Interview with Eve Harow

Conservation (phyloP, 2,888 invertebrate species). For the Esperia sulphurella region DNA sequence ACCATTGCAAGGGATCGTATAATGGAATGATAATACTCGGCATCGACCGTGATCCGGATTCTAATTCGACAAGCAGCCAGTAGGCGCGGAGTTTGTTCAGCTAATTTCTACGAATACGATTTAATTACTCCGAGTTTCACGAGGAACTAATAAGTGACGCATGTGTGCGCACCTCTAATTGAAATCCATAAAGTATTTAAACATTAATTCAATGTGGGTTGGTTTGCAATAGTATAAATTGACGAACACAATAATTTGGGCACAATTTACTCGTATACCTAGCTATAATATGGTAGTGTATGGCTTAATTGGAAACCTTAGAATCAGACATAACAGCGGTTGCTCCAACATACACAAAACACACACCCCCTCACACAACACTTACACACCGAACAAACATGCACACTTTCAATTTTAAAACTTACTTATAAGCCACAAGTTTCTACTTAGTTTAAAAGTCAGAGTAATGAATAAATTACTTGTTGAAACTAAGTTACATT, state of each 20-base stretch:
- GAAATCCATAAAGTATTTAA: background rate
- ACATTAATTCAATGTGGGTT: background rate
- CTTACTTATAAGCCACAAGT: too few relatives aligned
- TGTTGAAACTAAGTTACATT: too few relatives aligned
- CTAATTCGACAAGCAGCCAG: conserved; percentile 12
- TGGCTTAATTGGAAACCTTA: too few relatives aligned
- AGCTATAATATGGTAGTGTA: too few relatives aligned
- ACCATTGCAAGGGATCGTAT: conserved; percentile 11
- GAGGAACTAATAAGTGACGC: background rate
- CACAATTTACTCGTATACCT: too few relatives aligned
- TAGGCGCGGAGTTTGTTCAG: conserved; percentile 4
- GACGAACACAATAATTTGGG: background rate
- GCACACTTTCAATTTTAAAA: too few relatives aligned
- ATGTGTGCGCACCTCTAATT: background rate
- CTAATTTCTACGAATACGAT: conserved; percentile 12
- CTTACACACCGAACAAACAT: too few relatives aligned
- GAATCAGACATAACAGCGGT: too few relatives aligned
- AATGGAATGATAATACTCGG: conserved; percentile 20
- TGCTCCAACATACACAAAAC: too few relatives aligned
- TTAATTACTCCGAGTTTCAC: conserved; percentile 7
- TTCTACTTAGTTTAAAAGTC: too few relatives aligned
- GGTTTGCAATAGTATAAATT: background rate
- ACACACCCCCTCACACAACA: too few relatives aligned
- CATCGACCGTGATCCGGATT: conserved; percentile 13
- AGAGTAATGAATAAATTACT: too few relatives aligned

Interview with Eve Harow discussing the infatada against the Jews in Gaza and justifying living there among the Arabs and hopes for peace,INTERVIEWER:,Could you please tell us your full name, spell it for us, and what you do here?, HAROW:,My name is Eve Harow, E-v-e-, H-a-r-o-w. [OFF CAMERA COMMENTS] My name is Eve Harow, E-v-e, H-a-r-o-w. And I live in (Inaudible). , , INTERVIEWER:,And what do you do here? ,10:01:19>>>, EVE HAROW:,What do I do here? Well, in addition to my husband and I trying to raise seven children, I'm very politically active; I served on the local council, for close to eight years, until just a few months ago, and I speak, whenever I can, about the situation in perspective of somebody living here. , INTERVIEWER:,What is the perspective - what is the situation, in perspective of somebody living here? [OFF CAMERA COMMENTS] , EVE HAROW:,Okay, we, along with everybody in Israel, have been living through an experiment, a ten year experiment, to do things the way the left wanted to do them, which was Oslo, and to try and create a Palestinian state, and to coexist. The experiment has failed. It's failed on a grand scale. And, over seven hundred people have been killed just in the last few years. And close to two thousand have been killed in the last decade, and thousands have been wounded. And it's not just a perspective, I think anymore, of the people living out here. Although we tend to bear the brunt of what's going on, because we live among the Arabs, more than say someone in Tel Aviv. But, something has to be done, because we can't keep going on this way. ,10:02:46>>>,And so, I think what's happened is that our perspective as people who- would have had to pay the biggest price, had this experiment worked. And in the main would have been willing to pay the price, because we also want to live in peace, just as everybody else does. I think that our perspective is now being seen by the rest of Israel. And we're seeing that they don't want coexistence, and that a two-state solution isn't a viable idea. [OFF CAMERA COMMENTS], , INTERVIEWER:,Tell me about the situation and the perspective - , EVE HAROW:,Look, for a long time, the people who live in Judea, and Samaria, and Gaza, the Jews who live here, have been - were seen as the obstacles to peace. If you go along with the idea that this belongs to the Arabs, anybody who knows even a little bit of history realizes that this was never an Arab country, and that if there's anywhere in the world that Jews have a right to live, it's in Judea and Samaria and Gaza. Judea, Tribe of Juda. The only reason that we weren't here before 1967, was because we were ethnically cleansed from here in 1948. And those of us who were living here, don't believe in ethnic cleansing. And we believe that if Jews can't live here, then what that does is it rewarded the people who killed us and drove us away. And that's why our houses are new, because everything that was Jewish was destroyed then. And it's time to rectify that particular travesty.,10:04:17>>>,On the other hand, we also very, very much want to live in peace. I'm a mother of seven, and we want our children to live. My niece's baby was killed a year and a half ago, in a terror incident. A boy that my son played with on his baseball team, Koby Mandell, was found brutally ripped to bits in a cave not far from here. Four of my neighbors were killed, and other people from the area. And we want it to stop. The question is, if this particular process is going to make things stop and get better, or just make things worse. If you establish a Palestinian state, here, where I live, if it's going to threaten the existence of the State of Israel, or if it's going to lead to coexistence. ,And what's interesting, now, when we see it on the Israeli political map, is that nobody, not even the furthest left, is talking about coexistence anymore. At best they're talking about a separation. And we know that the Palestinian Authority, and many of the people, unfortunately who live under the Palestinian Authority, have painted this, now, as an us or them situation. It's not something that Israelis wanted. But it's something that's coming from the other side. Their maps all show Palestine replacing Israel, not a Palestine, give or take where the borders would be, next to Israel. And, unfortunately, even though we as Israelis would like to think otherwise, because doesn't everybody want to live in peace, doesn't everybody want to compromise, we're still fighting for our right to exist at all in this part of the world. , INTERVIEWER:,Could you accept - would you accept your Palestinian neighbors, or would you - if things were peaceful,l would you be okay with you sharing the backyard with - or the next village with your Palestinian neighbors? ,10:05:56>>>, EVE HAROW:,I have no problem with Arabs. I'm not a racist. And I think that ultimately we are going to have to coexist in the Middle East. What I have a problem with, is people who don't accept my right to be here at all. And that is something that I think has to be dealt with. When we see that all the Holy places, for example, that were put under their control as part of Oslo, Joseph's Tomb the old synagogue in Jericho, were immediately destroyed. When we see what's going on in Temple Mount, for example, which almost everyone in the world acknowledges that when the temple is there and there's a Jewish connection to the place, it's not acknowledged at all, and there's a denial of any kind of Jewish tie to the land. And so we're not saying that there shouldn't be coexistence, and we all shouldn't be able to somehow work it out. But when you see a complete denial of our rights on the other side, and it makes us realize that we're speaking two different languages. And that's something that I think, that perhaps western audiences don't understand. We don't have to like or understand the mentality, shall we say, of the suicide bomber, but we have to know that it exists in their society and what we need to do about it. ,10:07:02>>>,So, there's sometimes I feel almost an arrogance in the part of the people from the west, like, we know democracy, we know freedom of speech, and we know how wonderful that life is. And doesn't everybody get it? Isn't that what everybody would want? And what we need to understand is that in this part of the world, that societies are not necessarily on the same page as we are there. And so, when we talk about compromise and largesse and willingness to share, the other side has interpreted it as a loss of will, and a lack of faith, and us starting to believe that maybe we really don't deserve to be here. And that's how they've seen it, and that is how they've run with it. ,And that's why, when we started a process that we thought was going to lead to peace, instead we're facing a war - really a war. And the guns that were given to them, that were suppose to stop the terrorists, are - have been, instead, been turned against us. So what happened? We didn't understand how the other side was interpreting what was going on. And we can't afford to do that. We just can't afford to do that. , INTERVIEWER:,Earlier on we were talking - you had mentioned that there were seven hundred people killed, over the past couple of years, and over the past decade a couple of thousand. But when you said people, you were only referring to the Israeli side. , EVE HAROW:,Right. , INTERVIEWER:, On the other side, as well, several thousand on the other side as well - several thousand on the other side as well, did they count? ,10:08:40>>>, EVE HAROW:,Of course they count. And every time an Arab - of course everybody killed, counts. And every time an Arab child is killed, I hurt, because he's got a mother, too. The question is who set up the situation? When Barak went to Camp David, he was ready to give away just about all of Judea, Samaria and Gaza, and throw in some of the Negev too, to make up the difference in percentages of the areas that he couldn't give away. And then we got a war. So, for one side to start a war, to send their children out as human bombs, and then to say, â€˜Well, we're dying', is, is an absurdity. At any point in time, if the Arabs put down their guns, we'll be back at the negotiating table. If the Israelis and Jews put down their guns, we'll be in the sea. , INTERVIEWER:,The Palestinians feel that - they feel that people like you, the settlers, they called you an obstacle for peace and that those of you who are, you know, quote, unquote, on the far right - that you accept, that, that's where you are, are - are not interested in peace. , EVE HAROW:,Mm-hm. , INTERVIEWER:,-are not interested in coexistence, are not interested in two states. ,10:10:04>>>, EVE HAROW:,Well, those are all different things. Okay? To say that we're not interested in peace and coexistence, is not the same thing as saying that we're not interested in two states. I don't believe that there should be an Arab State west of the Jordan River. It's not viable, not economically, and not for many other reasons. But also there is a state, already, that exists on three-quarters of British Mandate Palestine, for the Arabs, and that's the country of Jordan. The majority of the population are Palestinians. So there already exists an Arab state, for the people who call themselves Palestinians. ,To say that we're not interested in peace and coexistence, is the most ridiculous thing. Okay? We want this war to stop, and we want people to stop dying on both sides. One of the arguments that I have, with actually the Israeli left, is when they also buy into that. Because it's very hard to understand why we're being hated. So, if we're being hated because we supposedly took something that belongs to the other side, how do you rectify that? You give them what they say is theirs; Judea, Samaria and Gaza. Then they don't hate us anymore. Which, again, doesn't make sense when they were offered that and they turned it down. ,Because it turns out that what they call the Nachba [PH], the catastrophe, is not the War of 1967, a war that Israel defended itself against three armies; Syria, Jordan and, and Egypt, and ended up winning Judea, Samaria and Gaza in the course of that war. That's not the nachba, that's not the catastrophe for the Arabs. For the Arabs, the catastrophe was 1948. That's what they call the nachba. What's 1948, the creation and the beginning of the existence of the State of Israel. And one - I have a map that shows - it's a map that I got from the Palestinian Businessman's Association. It's a map of destroyed Arab villages. Villages that they want to go home to, as they say. Kibbutz Negba which is in the Negev, sits on lands of five Arab villages that were destroyed in the course of the 1948 War. Efrat sits on land that was empty since, we don't know how long. So who exactly do they resent? ,10:12:00>>>,And this is a beast that I have with the Israeli left, who cast us as the villains, and as obstacles to peace, very often. When we have to understand that for the Arab world, I would say even as a whole, and not just the Palestinians, it isn't just Israel, it's every Jewish community, it's Tel Aviv, and it's Haifa that are just as much an obstacle, because they don't want peace. They want to eradicate the existence of Israel as a Jewish state, and turn it into another Arab country. And so we're all the problem in the Arab mind. And, again, this is where we have to understand, we have to start talking to each other and listen to what the other side is saying. We are all settlers. We all don't belong here. We are all occupiers. , INTERVIEWER:,Why did you come to Israel? ,10:12:41>>>, EVE HAROW:,Actually my father is a Palestinian. My father was born in Berlin to a Jewish family, in 1932. My grandfather saw what was gonna happen, and in 1933 brought them here to Palestine. Because, before 1948, the people who were Palestinians were the Jews. The Arabs calling themselves Palestinians is a relatively new invention. Even the Palestinian brigade went to help the Allies fight in World War II, it was made up of Jews. The Arabs called themselves, the Arab of southern Syria, not Palestinians. So my father grew up here as a Palestinian, and then in 1948 as an Israeli. My mother came, an American, and they met and I ended up being raised in the states. ,10:13:21>>>,But I always felt - we came to visit here when I was nine, because we have family here, and I always felt that this was home. And that I couldn't see, after two thousand years of the Jews not having a home, I was privileged to live in a time when we'd come home - I couldn't see living in Los Angeles, and not here. And I still feel that, even with everything that's going on and how difficult it is, it is a tremendous privilege to be able to be here, and to be able to - in writing the history of the Jewish people, I'm one of the people holding the pencil, not just reading the book. And that's something that, at times, just overwhelms me. Just by waking up here in the morning, I've done something for the Jewish people - past and future. For all the people who came before me, who hung on to inquisitions, and Crusades, and everything else. And they hung on so that I could be a Jew in the 21st Century. I owe them that, an heir to the future also. Because, if there is no State of Israel, I fear for the existence of the Jewish people. And if my being here serves as an obstacle to the Palestinian State, which I and so many Israelis see now as an existential threat to the State of Israel, there is no finer thing I can do than live here. [OFF CAMERA COMMENTS] , INTERVIEWER:,You have children and you've chosen this life of what used to be called pioneers, and you know, even now they're called seconds. ,10:15:15>>>, EVE HAROW:,Right. Why live here and not in Tel Aviv? Why do boys serve in a combat unit and not get a job at a desk, where they know that chances are they'll make it through their army service? Because, to be a Jew, to be an Israeli, means that you have to think as a collective. You have to think of what's the best thing for the Jewish people. Even if it isn't always necessarily the best thing for you and yours. And so, we could not exist if it wasn't for the guys in the front, literally, the ones who do the dangerous mission. ,And I think Israel also needs people like myself right now, who are here. Because, if we're not here Arafat will be right here, and he'll be looking down at the people in Tel Aviv. So, if I want to go live in Tel Aviv, and tell someone else to be here, then maybe someone else doesn't want to be here. The, in that vacuum, that's evil. And if I can prevent that from happening, then I'm willing to take the risks. I'm not happy about it. I'm not happy about the danger. But I have to look at it from, from what's best for Israel and the part that I can play. I can't be a soldier, but I can do this, so that's what I'm doing. , INTERVIEWER:,The Palestinians talk about the cycle of violence here on the - in Israel, the attacks that are - the military responses are, are not allegedly in response to terrorism. , EVE HAROW:,Right. , INTERVIEWER:,And that the Palestinians say that the ____ the terrorist attacks, ____ Israel's target assassinations, and, you know, what I mean, excursions and aggression and so on , and so forth. ,10:17:05>>>, EVE HAROW:,I think, in the world, post 9/11, there needs to be a better understanding of what's going on here. This is not just a little turf war between the Israelis and the Palestinians. This is probably nothing less than a clash of civilizations. And the reason that Israel is bearing the brunt of the terrorism, is because we are the point man for Western civilization in the Middle East. You talk about the cycle of violence, and how to break the cycle of violence. What caused nineteen suicide bombers to smash into the World Trade Center? Nothing more, nothing less than the fact that they hate the west more than anything that the west had done, except being themselves; being free society, being people who believed in openness and a liberal way of life, and not forcing anybody to do things. And that's the problem that we have in Israel. That is the threat that we hold to all the dictatorships, and the absolute monarchies, and just the bunch of thugs that control this part of the world, and control the lives of the billion people. ,10:18:08>>>,And until - and I agree wholeheartedly with what President Bush said last June, until there is a sea change in this part of the world, until the other people who live here, until the Arabs of Iran and Iraq, they have their freedoms and they have an opportunity to move on -I don't believe we'll be able to solve the Israel Palestinian problem. Because until people are happy with their lot and their leaders, they are certainly not gonna want to find a way of coexistence with me, and stop hating me. And so this - I see what's going on here as part of a much, much bigger picture, that, it's upsetting for me as an Israeli, because it means I have less control over it. ,If you break this down to just an Israeli-Palestinian issue, then we can at least pretend that we have some kind of control. But if you look at this as a map of the Middle East, and as Israel really as, just a sample of the free world here, then it's more frightening because what I say and do isn't so important. On the other hand, I can only hope that the rest of the free world will see what's happening here. ,And, there's an example given that the Jews are very often the canary in the coal mine. That whatever evil it is that's abound in the world, that starts with the Jews, will eventually, if it's not checked, make its way to the rest of the world; Nazism, Fascism, Communism, and now Islamic Fundamentalism. So when the world thought that this was just Israel's problem, so we suffered for 50, 60, 70 years from this terror, this is not something new on our own, and now we hoped that the world had seen that because it was allowed to breed, and because now we had the terrorism, and these despots have no less than nuclear and biological chemical weapons, now it's a threat for everybody, and that we need to fight this together. , INTERVIEWER:,Some people, Americans, I had a conversation with somebody that saw that the concentration camps of (Inaudible), and so forth, and that he said Israel is an apartide state. How do you respond to that? ,10:20:12>>>, EVE HAROW:,People are entitled to their own opinion. And I think what is so fascinating sometimes, I think the Jews are in some way the victims of their own success. Because who brought that whole idea of morality and fairness and equality to the world? It was the Jews. And it was the Bible, and it was what we brought that changed the world from being, you know, with paganism, and where they used to sacrifice their children to malach and to ba'al and all these kinds of idols. We changed the world. And now we're being told that we're not fair enough, and that, you know, literally we're being told to be more Catholic than the Pope, as it were. And, unfortunately whoever you spoke to who said that, that thinks Israel - [OFF CAMERA COMMENTS] ,Unfortunately, people who feel that Israel is an apartheid state, don't understand what we're going through, and it's not an apartheid state. When I vote, when I cast my ballot in ten weeks, all the Arab-Israelis will do the same. Their vote will count just as much as mine. Even though many of them are not loyal to the state of Israel, would not swear an oath of loyalty to the State of Israel. Many of them have been implicated in terror bombings, themselves, have given aid to Palestinians who were involved in terror bombing. So you could say that they're not the greatest citizens in the State of Israel, and yet they will vote for the Knesset just as I will. And so Israel is far from an apartheid state. ,And I think, especially in view of the neighborhood that we live in, and what we're up against, I think it's nothing short of phenomenal, how democratic and, and, open Israeli society is. It's possibly our greatest achievement. We're not given credit for it. , , INTERVIEWER:,What are the parameters that you could envision a peaceful solution or a peaceful coexistence to what's going on? ,10:22:03>>>, EVE HAROW:,The majority of people who call themselves Palestinians, say that they are refugees, that their grandparents came from Yaffo and Haifa in 1948. It was a war that they started, when they didn't accept the UN Partition Plan. And it was a war that they paid the price for. What's so interesting though, is that only about one hundred thousand people are actually those who left, at the time. The vast majority of the people that call themselves refugees, are children and grandchildren of the refugees. So, even an interesting legal point is, does that make them refugees? Because if children and grandchildren of refugees are also refugees, probably every Jew in the world is a refugee. Israel is certainly a country of refugees, then. Because we've been forced out and throw out of just about everywhere. ,Now they started a war that they didn't think they would lose. And the price that they paid was losing their homes. And to add insult to injury, instead of the Arab world taking them in, the Arab world that instigated them to fight against Israel, before it even began, The Arab world didn't take them in. The Arab world, their Arab brothers, put them in refugee camps, and have left them in that situation, with the collusion of the UN, now, of course, for over half a century. But, what's interesting is that the man in a Jabaliya refugee camp in Gaza, and I, share a point of view. We both feel that he's not at home. He feels that his home is in Ocko [PH], which is in Israel. The Israeli left will never let him go back to Ocko. So that's a non-starter for him. ,But what has to be done is the fulfillment of the promise of the Arab leaders, in the early 50's, made. See, in the early 50's, the Arab world threw out their Jews. That's where Sephardic Jewry comes from. Sixty percent of Israelis came in the 1950's, with the clothes on their back, because they were throw out of the Arab world. The Jews from Baghdad, some of whom their families were there for twenty-seven hundred years, since the first exile after the destruction of the first temple. It was ancient Babylon. And the Jews of Morocco, and Iraq, and Iran, and everywhere. And they came in and they were absorbed into Israeli society, and at the time, the Arab leaders said, well don't get upset at us for throwing out the Jews, we're just gonna have a population transfer. And this way we'll have room for the Arabs who fled Israel, except that they never fulfilled their side of the bargain. And they put the Arabs in refugee camps, and have left them to rot. ,And so, what needs to be done, is the Arabs in refugee camps have to finally be resettled in Arab countries. It's fifty years overdue, they've been suffering terribly, because of the intransigence of their own leaders, of people who don't care about them. And once that is done, then I think the problems are much less, and once to go back, also, to what people have spoken about before; once you have democracies and open societies in the Middle East, then people have somewhere to go. ,10:24:50>>>,Right now it's difficult for me to say to somebody, to an Arab who's living here, go live in Syria, knowing that he's going to have a miserable life, because everybody in Syria has a miserable life. But if there can be, again, an openness of the Middle East, for their own people, for their own sakes, then there's somewhere to go, there is somewhere to develop, and peace in the region really starts to be a reality for everybody. But it's not just up to Israel, here. It's up to the entire world. ,There was a study that was published a few months ago, that was done by Arabs. One of the markers of how progressive a society is, is how many books are translated into their language during the course of the year. And they found that in the last thousand years, in the last millennia, as many books have been translated into Arabic, as were translated by Spain into Spanish, in one year. It's an area of the globe - it's an area of the world that's falling off the globe, in terms of illiteracy, women not having the vote, women in Saudi Arabia can't drive. Something has to be done for these people, for their own sakes. And when they are happier and more fulfilled because they can actually not be afraid to say what they think. And I think we will find, amongst them, people who also want to live with us in peace. And things can change dramatically. One of the more -,10:26:06>>>,I think it's Bernard Lewis who is one of the foremost Islamic scholars, today. And he has said, and it's so true, that aside from Israel, the regimes in the Middle East that are most pro-west, pro-American, the people are most anti-American. Places like the Palestinian Authority, and Jordan, and Egypt, are places where, regularly, the American flag is burned, because the people hate their leaders. And in places where the regimes are seen as anti-west, the people are actually pro-west. The only place outside of Israel that had any kind of vigil, or memorial for the victims of 9/11 was Teheran. Because the Iranian people want to be free. And if we don't help them, then we, as Israelis and the West, are going to be mired in conflict for a long time. There is a lot that has to be done. , INTERVIEWER:,[OFF CAMERA COMMENTS] What's the bottom line? What is the bear minimum that you could accept, that would give you a feeling of possibility of peace? ,10:27:08>>>, EVE HAROW:,With particular -the bottom line of the bear minimum that people - that all Israelis, not just myself, of course, are willing to accept, is there has to be a complete cessation of the violence. Complete. And no looking the other way, and no saying that this bus-bombing was a sacrifice for peace. None of that. A complete cessation of violence. Because, as long as there is terror, and there are only gains for the other side, via the terror, then the lesson goes home very quickly, which is that the terror pays. So, that has to be - we have to go door to door and collect the guns. And we have to - there has to be a regime change in the Palestinian Authority. What I'm afraid of though, is that the last ten years as raised a generation of children whose textbooks talk about the, the need, the religious need or a Pan Arab need to eradicate the Jews, and to eradicate the State of Israel. , INTERVIEWER:,And the Palestinian children. ,10:27:58>>>, EVE HAROW:,Unfortunately, in the last ten years, the freedom that the Palestinian Authority got, in the last ten years, to educate their own children, has been to educate them towards hatred and away from peace. And so, if someone was still a child of six or seven, when Oslo started, he's now sixteen or seventeen. And that's his childhood, and that's his mindset. Which is that he, as a religious imperative, as an Arab imperative, as whatever, must dedicate his life to destroying the Jews, destroying the infidel, and to having Islam take over. Not just here, but in the west. And I don't know how quickly we can change that. We may have to wait until that generation no longer, or somehow, we have to un-brainwash them, because it's exactly what's happened. ,I think what's important to understand is there are no easy solutions here. You can't say, a unilateral withdrawal, and you're there and we're here and everything will be fine. We can't do it because of security reasons. Because there are missiles that can fly. And when there is a will to destroy, then we'll find a way to get in. And so what we have to do is get rid of that will to destroy, and bring back, somehow, a desire for coexistence. And there's a dearth of it now. And the first thing that has to be done is that - this band of terrorists, called the Palestinian Authority, has to be replaced one way or the other. , INTERVIEWER:,The Palestinian Authority says that, how can they expect Yasser Arafat to get control over his people when he's virtually under house arrest? , EVE HAROW:,Mm-hm. , INTERVIEWER:,And so forth. , EVE HAROW:,Right. So that's the big question. Can Arafat control his people? If he can't control his people then why are we talking to him in any form at all? Why is he still the head of the Palestinian Authority, if he's just a puppet? And if he can talk to them, and control them, then why isn't he telling them, listen, we messed up here. Violence isn't getting us what we want. We need to go back to the path of peace. So, either way, something doesn't fit. I don't know. , INTERVIEWER:,The world, and the (Inaudible) increasing animosity towards Israel and Europe, and in Canada - , EVE HAROW:,Right. , INTERVIEWER:,-and ____,and so forth. And Palestinians are the underdogs, the freedom fighters in Israel appear to be oppressors, and the occupiers, and the imperialists, and so on, and so forth. What is your response? ,10:30:23>>>, EVE HAROW:,I think the world has, unfortunately fallen into a mindset of appeasement. Which is that the Arab problem is just against the Jews. And therefore if, you know, the Jews are the problem. And so if we can somehow get rid of them, or somehow make them have all the difficult sacrifices, then everything will be fine. And again, blinding themselves to the reality, which is that it's really Western civilization and free societies, and Israel is an example of that. That's the bottom line problem. ,I also think that - one of the arguments that the Palestinians use, and quite successfully, is that they're the ultimate victims of the holocaust. Because we came over here from Europe, and did to them, in their version, exactly what's being done to us in Europe. And of course it's not true, and most people don't know that the Mufti here, at the time, was a big Nazi sympathizer, and that there were plans for a concentration camp, no less, drawn up to rid the world of the Jews of the Land of Israel. And that there were massacres of Jews going on all the time; pre-state, pre-occupation, pre-anything - pre, even second world war. So, that amity of Arabs towards the Jews, has been here for a long time. ,But, what's interesting is the Europeans like this version very much, because then they can feel a little less guilty over what happened on their soil, in World War II. Because they can say, you see when Israel is in power, they do to everybody else what we do to them. And so, it makes them feel a little less bad about their complicity in what happened during World War II. But, of course, it's not true, and I have yet to see on a list of terrorists, anyone named Stanley Cohen, for example. So, on the one hand there's a world that understands, what the danger is here of Islamic Fundamentalism. And strangely enough, though, they say, well in the Arab-Israeli conflict, it's the Jews who are causing all the problems. And there needs to be a slight awakening here, about what's really going on, and the battle that we're all facing together, because if we don't all join together on this, we could all go down together. , INTERVIEWER:,There are some who say that the Arab leaders in 1948 that planned to create refugee camps, as well, _____, and they had a long range goal with the refugee camps. That with the wounds that would fester in Israel's side, and eventually it would infect and it would erupt - , EVE HAROW:,[OVERLAP] Mm-hm, as it happened. , INTERVIEWER:,Can you continue that metaphor? ,10:32:45>>>, EVE HAROW:,It's possible that the Arab world, when they put their own people in refugee camps, knew that they were gonna use them for the next half a century, and that they were gonna breed hatred. And you could use these people as their frontline, in their war against Israel. And it's possible not. It's possible that they just simply didn't care, didn't want to be bothered, and dumped them in refugee camps. It doesn't matter. Because the situation exists, today, and has to be dealt with. And what the world needs to understand is that it's not Israel's responsibility. Israel will do a lot to help repatriate the refugees, join a fund, or whatever it is, to give these people a normal life on a humanitarian level. We will do more than their own people will do. Where's all the oil money? Where's the Saudi Arabian money and the Iraqi money? They have so much. How come they can't help their own people? It's just - when I compare it to how Israel welcomed the Jewish refugees in the early 1950's, from the Arab countries, it's just astonishing to me, the lack of caring on the Arab side, for their own people. , INTERVIEWER:,What do you see in a hundred years? , EVE HAROW:, What do I see in a hundred years? Being, believe it or not, an optimistic person, I hope that there will really be peace here in a hundred years. It's time, it's time for all of us to turn those swords into ploughshares. , INTERVIEWER:,Some historians take the larger view-(Inaudible) to say - historians say that the Arabs take a larger view - , EVE HAROW:,Mm-hm. , INTERVIEWER:, And their - you know, this - today the battle is just part of a larger battle. , EVE HAROW:,Yes. , INTERVIEWER:,And it took up two hundred years to get the Christians out through The Crusades, and (Inaudible). ,10:34:32>>>, EVE HAROW:,[OVERLAP] Mm-hm. There's no question that the Arabs have a lot more patience than we do. And that they see us as just an anachronism in what they call their Middle East. If they were the way they once were, it would be easier, maybe, to see their point of view. Like if, I mean who, in the Middle Ages, when Christianity in Europe was wallowing for like four hundred years and went nowhere, there were a lot of good things that came out of the Islamic world; Algebra, music, and art, and medicine. What happened? Why the stagnation? I think they have to get their own house in order. And I think what scares them is how our house is so in order. Fifty years of constantly living on the edge, and on wars. ,And Israel is - and high tech, we're at the top of the world. We've got an astronaut, an Israeli astronaut flying in space as part of the team. He's not just sitting as a passenger. He's an intregal part of the team. Nobel prizes from every which way. I think it scares them, how little - how much we've been able to accomplish with so many forces arrayed against us, and how they just keep going backwards. And that fear is what also drives the hatred. And so I think we've got to help them, for the little people's sake. Not for the leader's sake. The leaders can go home. The leaders aren't good for anybody except themselves. But, for their own people's sake, we've got to help them, because this area has tremendous potential, but only if we work together. , INTERVIEWER:,In the end do you think that _____'s solution could work? Do you think you could abide by that - live by that? , EVE HAROW:,A two-state solution, today, means creating a terror state, with an Israel, nine miles wide. Which means that Israel will be, if not destroyed, will have a terrible, terrible war with a terrible cost in lives. So today, there is no talking about a two-state solution, west of the Jordan River. It's like creating another Afghanistan, or another Iraq. Who needs that? Nobody needs that. Israel for sure not. But not the west either. ,And so, I think, first we wait and see the change. Perhaps I sound a little bit skeptical. But after ten years of broken promises, I think I have the right to be skeptical. Because, if I'm right about what's going on here, then Israel's really - it's existence is, you know, threatened. And that's not a risk that I'm willing to take. We're willing to take a lot of risks for peace and we did. And we gave them guns because they said they were gonna use their guns to protect everybody from the terrorists, and instead they turned the guns on us. And instead the police force and the Palestinian Authority has become one of the prime movers and shakers of terrorism, fatah. So, I think we have a right to be a little wary, here. The stakes are just too high to turn a blind eye. , INTERVIEWER:,If there were an election in Palestinian, today, or tomorrow, and -you know, Israel would have safe and secure boundaries, however that is defined. That in a two-state solution the majority would probably vote for it - ,10:37:44>>>, EVE HAROW:,If you have a two-state solution, but again, you have a despot or a dictator on the other side, then you assume they probably have them in the rest of the Arab world. When you have that in the PA, today, which is - he doesn't represent his people. That's what democracy means. Democracy means, the majority rules. But you don't have that in the Arab world, and not in the PA, for sure. And so, to create a state, that's the same mistakes that were made in Oslo. ,To say that Arafat is the - you know, he's a representative of his people, and either he was too weak or he, himself, was playing a game, one of his so-called moderate ministers, Faisal Hussein, who died a couple years ago in Kuwait, and he was the moderate in the Palestinian Authority, who was a minister for Jerusalem affairs. And the last interview that he gave, before he died, was to an Egyptian newspaper, and he called Oslo a Trojan Horse. Meaning, it was just a way of knowing Israel's defenses, in order to be able to eradicate Israel. And he was the moderate. ,So, we need to work on building back a little bit of trust. And they have to prove it, because we have no reason to trust them anymore. Everything that we're hearing, from the Palestinian Authority in the Arab world, shows us that they are still an implacable enemy. And we want peace desperately, but we don't the peace of the grave, and we don't want to commit suicide. And we have the right to be here, too. And we're willing to compromise. But not on our existence. , INTERVIEWER:,But my question was about the Israeli majority. , EVE HAROW:,Mm-hm. , INTERVIEWER:,Who would probably just fight the fears and the - and you articulate would still, today, given the choice, would probably go for a two-state solution as it's being presented in very different presentations. ,10:39:33>>>, EVE HAROW:,The Israeli public needs a little bit of educating here, too. Because when we started Oslo. Israelis didn't think that we were gonna give them a Palestinian state, because they deserved it, because it had been their land, and we took it away. Israelis knew better. But we were so desperate for peace that we said, fine, you know, what? Let's split the land, even though we have a right to it. But we wanted there to be peace. And if this is what they're saying is the obstacle to them giving us peace, because they want this piece of land, have their own state, fine we'll do it. In the course of the last ten years, somehow that idea got lost. And because of very poor public relations and explaining our position, now it's become conventional wisdom that they deserve a state. And that's why, despite all the terrorism, we have a Prime Minister who is talking about a Palestinian State, like it's a fait accompli and there's nothing you can do. ,And I think there is something we can do. We can educate. We can explain to people why we're not just not being nice when we say that we don't want there to be a Palestinian State. But that one already exists in Jordan, that was the intention. And to set up another one would just destabilize the region and create another terror state. And so a lot of explaining has to be done, but the facts and the history and the truth is with us. It's just that, unfortunately, people don't know. [OFF CAMERA COMMENTS] , INTERVIEWER:,Anything that we haven't covered? ,10:41:10>>>, EVE HAROW:,I love this country. I'm not going anywhere. Because I really feel that we have the right to be here. What disturbs me is the double standard that is very often given when people talk about, we can't think about moving Arabs, because that's transfer, yet they talk about dismantling settlements, which means transferring me. And so, these are hypocrises that bother me very much. And I think that maybe people don't understand what they're saying. That if you don't want people to be moved, then I shouldn't be moved either. ,And if you don't want there to be illegal building, or so called of Jewish communities here, then you have to stop illegal building of Arab houses which is going on right outside my window. Because, to say, if that the Jews can't build, but the Arabs can, why have negotiations? They're saying that it's theirs, the whole thing is a farce. And I don't think the people understand enough, about Israeli rights. They see us with tanks [TAPE COMES TO END] -.